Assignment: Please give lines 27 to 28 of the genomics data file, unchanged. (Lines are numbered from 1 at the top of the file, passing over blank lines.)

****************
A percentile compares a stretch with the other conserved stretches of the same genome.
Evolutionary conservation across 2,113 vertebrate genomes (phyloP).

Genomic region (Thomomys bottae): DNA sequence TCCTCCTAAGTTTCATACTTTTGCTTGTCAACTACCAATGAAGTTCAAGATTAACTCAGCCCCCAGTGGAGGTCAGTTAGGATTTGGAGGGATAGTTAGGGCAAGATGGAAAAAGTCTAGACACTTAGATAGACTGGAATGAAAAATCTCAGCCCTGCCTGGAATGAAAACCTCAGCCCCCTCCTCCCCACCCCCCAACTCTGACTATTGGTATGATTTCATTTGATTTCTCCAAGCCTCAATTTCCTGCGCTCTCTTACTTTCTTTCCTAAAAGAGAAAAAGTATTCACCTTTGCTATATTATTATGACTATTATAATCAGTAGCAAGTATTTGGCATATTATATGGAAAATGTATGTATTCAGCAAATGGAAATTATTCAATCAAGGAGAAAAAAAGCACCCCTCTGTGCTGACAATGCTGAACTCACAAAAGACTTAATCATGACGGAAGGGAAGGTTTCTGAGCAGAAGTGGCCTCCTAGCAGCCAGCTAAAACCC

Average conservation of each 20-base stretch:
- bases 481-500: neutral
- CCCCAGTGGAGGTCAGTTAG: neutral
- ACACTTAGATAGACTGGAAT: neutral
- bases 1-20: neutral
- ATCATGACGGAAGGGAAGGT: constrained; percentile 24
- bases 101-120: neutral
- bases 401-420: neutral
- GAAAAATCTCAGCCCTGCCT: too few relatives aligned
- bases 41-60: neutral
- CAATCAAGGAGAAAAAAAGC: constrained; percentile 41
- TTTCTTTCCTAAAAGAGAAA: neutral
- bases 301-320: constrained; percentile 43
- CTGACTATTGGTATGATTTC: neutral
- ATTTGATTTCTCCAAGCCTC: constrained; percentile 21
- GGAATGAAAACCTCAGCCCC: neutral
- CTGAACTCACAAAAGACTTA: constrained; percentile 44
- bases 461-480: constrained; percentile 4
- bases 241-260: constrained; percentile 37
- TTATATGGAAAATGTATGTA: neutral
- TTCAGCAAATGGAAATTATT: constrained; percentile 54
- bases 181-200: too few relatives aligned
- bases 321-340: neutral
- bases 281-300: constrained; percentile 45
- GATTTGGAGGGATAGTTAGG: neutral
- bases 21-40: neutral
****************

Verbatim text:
- bases 281-300: constrained; percentile 45
- GATTTGGAGGGATAGTTAGG: neutral